Related Projects The projects examples listed below are all about mobile guides, some of them are mobile campus guides which is relevant to this project, some of them are more about mobile guides for exhibitions in museums, mobile guides for the walking trails in a certain city… however, Most of these projects have really good user interface design and focused on promoting user interaction during the visiting, although not all of them have similar idea as this project, their ideas and designs all inspired this project –mobile guides on campus. Harvard Guide Figure 1 Harvard University App Screenshot 1 University of Harvard developed this application Harvard Guide for visitors to explore this university’s long history and beautiful campus; the home screen was designed with the image of the main gate of Harvard University. And a simple guide to explain the button function, the starting points similar to other guiding apps, shown as a list menu enable users to pick up by themselves, after user click in, the following screen show the direction on the map and a half scree size image of the points of interest, once user finished the point, there will be a sign on the map shown that user have done this point. And the arrow button leads user to go to next step, more detailed information showed behind this place.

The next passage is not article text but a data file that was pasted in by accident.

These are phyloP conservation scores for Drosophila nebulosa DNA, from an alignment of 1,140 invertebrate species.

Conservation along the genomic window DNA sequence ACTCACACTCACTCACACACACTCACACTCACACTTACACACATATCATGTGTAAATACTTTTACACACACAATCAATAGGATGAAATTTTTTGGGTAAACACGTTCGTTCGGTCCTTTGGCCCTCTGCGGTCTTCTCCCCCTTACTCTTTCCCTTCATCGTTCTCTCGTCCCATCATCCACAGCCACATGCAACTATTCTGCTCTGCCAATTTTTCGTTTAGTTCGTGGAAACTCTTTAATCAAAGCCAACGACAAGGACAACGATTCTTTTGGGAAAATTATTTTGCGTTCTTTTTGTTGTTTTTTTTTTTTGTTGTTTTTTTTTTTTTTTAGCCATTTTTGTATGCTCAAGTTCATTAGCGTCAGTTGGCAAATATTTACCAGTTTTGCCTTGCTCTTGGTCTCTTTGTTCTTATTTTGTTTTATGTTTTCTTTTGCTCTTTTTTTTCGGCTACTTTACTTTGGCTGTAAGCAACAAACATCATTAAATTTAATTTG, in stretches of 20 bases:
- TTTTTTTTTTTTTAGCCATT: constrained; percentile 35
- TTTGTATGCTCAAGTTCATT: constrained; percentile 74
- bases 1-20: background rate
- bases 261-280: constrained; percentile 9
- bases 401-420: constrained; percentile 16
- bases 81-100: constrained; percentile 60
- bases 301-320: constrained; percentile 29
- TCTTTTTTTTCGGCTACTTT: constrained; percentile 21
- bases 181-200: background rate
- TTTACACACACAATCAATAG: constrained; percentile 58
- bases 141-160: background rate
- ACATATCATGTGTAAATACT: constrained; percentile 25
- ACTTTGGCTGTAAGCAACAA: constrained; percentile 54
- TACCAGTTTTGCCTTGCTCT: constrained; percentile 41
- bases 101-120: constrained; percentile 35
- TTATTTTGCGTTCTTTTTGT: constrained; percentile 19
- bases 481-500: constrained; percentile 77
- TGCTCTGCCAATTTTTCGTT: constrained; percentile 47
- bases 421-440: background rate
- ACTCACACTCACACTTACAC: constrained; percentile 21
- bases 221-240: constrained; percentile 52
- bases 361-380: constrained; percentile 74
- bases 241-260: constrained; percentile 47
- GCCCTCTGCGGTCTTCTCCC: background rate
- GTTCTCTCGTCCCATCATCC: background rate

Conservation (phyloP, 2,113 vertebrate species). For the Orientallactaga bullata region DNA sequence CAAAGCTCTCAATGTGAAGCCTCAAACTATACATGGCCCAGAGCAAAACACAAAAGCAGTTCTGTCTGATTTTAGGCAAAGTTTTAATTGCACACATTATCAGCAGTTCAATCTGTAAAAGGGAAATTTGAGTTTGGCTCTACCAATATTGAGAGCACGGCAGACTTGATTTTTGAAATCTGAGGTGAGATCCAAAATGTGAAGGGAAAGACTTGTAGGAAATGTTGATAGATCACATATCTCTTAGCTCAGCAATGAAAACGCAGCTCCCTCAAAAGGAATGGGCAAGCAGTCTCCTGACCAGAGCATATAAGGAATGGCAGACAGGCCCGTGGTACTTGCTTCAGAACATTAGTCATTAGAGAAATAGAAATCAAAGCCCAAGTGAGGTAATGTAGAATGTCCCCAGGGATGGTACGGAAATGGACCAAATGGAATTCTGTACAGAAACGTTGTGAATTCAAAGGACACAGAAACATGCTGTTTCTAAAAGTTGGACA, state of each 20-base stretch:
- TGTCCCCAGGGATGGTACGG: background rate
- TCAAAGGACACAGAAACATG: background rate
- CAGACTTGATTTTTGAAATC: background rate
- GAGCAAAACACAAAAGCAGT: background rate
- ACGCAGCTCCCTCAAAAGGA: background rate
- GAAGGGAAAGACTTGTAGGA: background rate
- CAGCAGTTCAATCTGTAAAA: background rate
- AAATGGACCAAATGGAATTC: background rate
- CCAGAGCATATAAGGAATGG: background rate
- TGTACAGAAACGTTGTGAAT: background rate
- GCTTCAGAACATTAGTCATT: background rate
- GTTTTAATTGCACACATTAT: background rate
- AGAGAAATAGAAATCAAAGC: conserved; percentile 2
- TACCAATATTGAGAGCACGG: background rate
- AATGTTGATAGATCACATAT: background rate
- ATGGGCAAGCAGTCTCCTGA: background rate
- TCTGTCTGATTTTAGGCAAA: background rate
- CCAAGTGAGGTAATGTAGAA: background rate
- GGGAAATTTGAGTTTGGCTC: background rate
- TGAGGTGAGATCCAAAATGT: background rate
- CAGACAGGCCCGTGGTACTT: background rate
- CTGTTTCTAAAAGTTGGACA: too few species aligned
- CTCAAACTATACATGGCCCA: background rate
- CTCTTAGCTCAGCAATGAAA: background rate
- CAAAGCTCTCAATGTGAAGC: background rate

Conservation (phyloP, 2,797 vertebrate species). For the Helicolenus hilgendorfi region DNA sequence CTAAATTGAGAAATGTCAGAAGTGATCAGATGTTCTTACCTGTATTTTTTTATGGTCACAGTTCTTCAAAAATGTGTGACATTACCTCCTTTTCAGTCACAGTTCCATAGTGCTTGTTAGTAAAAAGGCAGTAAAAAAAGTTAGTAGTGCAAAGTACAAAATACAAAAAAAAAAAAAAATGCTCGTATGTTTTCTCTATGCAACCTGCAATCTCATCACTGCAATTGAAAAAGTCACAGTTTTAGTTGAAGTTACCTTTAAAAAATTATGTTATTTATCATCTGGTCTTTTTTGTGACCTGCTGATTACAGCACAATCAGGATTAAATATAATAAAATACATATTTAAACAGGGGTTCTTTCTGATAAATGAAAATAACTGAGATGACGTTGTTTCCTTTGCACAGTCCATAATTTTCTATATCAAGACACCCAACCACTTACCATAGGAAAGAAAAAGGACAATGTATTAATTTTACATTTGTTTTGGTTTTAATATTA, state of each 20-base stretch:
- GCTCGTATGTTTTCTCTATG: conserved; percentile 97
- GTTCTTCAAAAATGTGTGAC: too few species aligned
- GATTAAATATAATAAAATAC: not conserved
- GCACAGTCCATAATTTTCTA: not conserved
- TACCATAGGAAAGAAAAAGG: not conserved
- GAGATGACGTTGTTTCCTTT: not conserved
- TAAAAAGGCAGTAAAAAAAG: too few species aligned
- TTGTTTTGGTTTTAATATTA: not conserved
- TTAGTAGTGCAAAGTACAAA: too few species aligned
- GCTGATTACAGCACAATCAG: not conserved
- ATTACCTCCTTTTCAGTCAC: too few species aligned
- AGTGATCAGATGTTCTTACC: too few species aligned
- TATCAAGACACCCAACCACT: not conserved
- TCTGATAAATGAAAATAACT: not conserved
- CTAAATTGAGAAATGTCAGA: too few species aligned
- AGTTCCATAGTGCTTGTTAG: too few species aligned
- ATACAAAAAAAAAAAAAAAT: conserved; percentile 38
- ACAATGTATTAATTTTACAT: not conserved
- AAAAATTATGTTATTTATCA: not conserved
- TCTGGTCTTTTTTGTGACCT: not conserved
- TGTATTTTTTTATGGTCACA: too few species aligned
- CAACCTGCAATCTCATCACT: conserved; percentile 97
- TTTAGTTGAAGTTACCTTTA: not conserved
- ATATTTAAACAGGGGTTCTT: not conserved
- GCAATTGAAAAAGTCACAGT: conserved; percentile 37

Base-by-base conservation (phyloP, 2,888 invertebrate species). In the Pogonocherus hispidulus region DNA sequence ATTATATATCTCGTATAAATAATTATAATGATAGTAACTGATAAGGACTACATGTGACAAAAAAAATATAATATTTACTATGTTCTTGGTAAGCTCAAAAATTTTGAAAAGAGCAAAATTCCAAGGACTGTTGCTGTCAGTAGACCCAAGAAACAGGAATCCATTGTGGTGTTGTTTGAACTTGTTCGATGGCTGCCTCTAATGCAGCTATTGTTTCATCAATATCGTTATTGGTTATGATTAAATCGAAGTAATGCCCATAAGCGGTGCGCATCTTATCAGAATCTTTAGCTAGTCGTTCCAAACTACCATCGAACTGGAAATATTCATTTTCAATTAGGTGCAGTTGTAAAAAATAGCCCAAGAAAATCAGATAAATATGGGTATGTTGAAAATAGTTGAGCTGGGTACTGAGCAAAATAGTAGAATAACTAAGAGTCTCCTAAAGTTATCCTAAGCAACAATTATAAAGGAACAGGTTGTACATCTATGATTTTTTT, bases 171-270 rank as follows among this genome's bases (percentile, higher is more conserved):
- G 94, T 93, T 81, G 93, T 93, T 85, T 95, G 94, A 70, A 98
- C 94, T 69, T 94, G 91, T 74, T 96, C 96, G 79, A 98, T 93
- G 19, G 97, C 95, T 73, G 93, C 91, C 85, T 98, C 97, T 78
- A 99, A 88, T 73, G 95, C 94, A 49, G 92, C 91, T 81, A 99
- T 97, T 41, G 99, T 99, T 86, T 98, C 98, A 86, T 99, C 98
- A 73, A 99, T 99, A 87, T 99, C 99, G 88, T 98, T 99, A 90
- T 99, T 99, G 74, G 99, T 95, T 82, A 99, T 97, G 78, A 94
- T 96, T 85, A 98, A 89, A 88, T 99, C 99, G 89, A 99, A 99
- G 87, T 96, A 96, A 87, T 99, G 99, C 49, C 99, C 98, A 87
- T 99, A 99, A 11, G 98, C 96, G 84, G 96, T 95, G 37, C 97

Figure 2 Harvard University App Screenshot 2 • The info button shows the general description of the stop; • The inside and out button shows an insider’s view of Harvard, this is a really good feature and other application usually do not this function, university is a typical place that some of the area may not open to the public, this feature is very useful for the visitors who cannot access to the inside area. • The Fast facts button documents the interesting facts and trivia once happened in this place, many of them have an interesting image to explain the moment as well, it calls back alumni’s memory and help new students learn better about the place. • Innovation also for documenting big events once happened here, help user to understand more about some significance place. • History is there to tell visitors highlights and stories. A lot of videos were put into these functions; many of them have back ground music help users to have a nice experience of the certain moment and certain place. Tree Tour in Oregon State University OSU designed and developed this application to promote the awareness of the variety kind of trees on campus; the interface is clean and tidy with green, white and grey as their basic three colors, very close to nature forest color.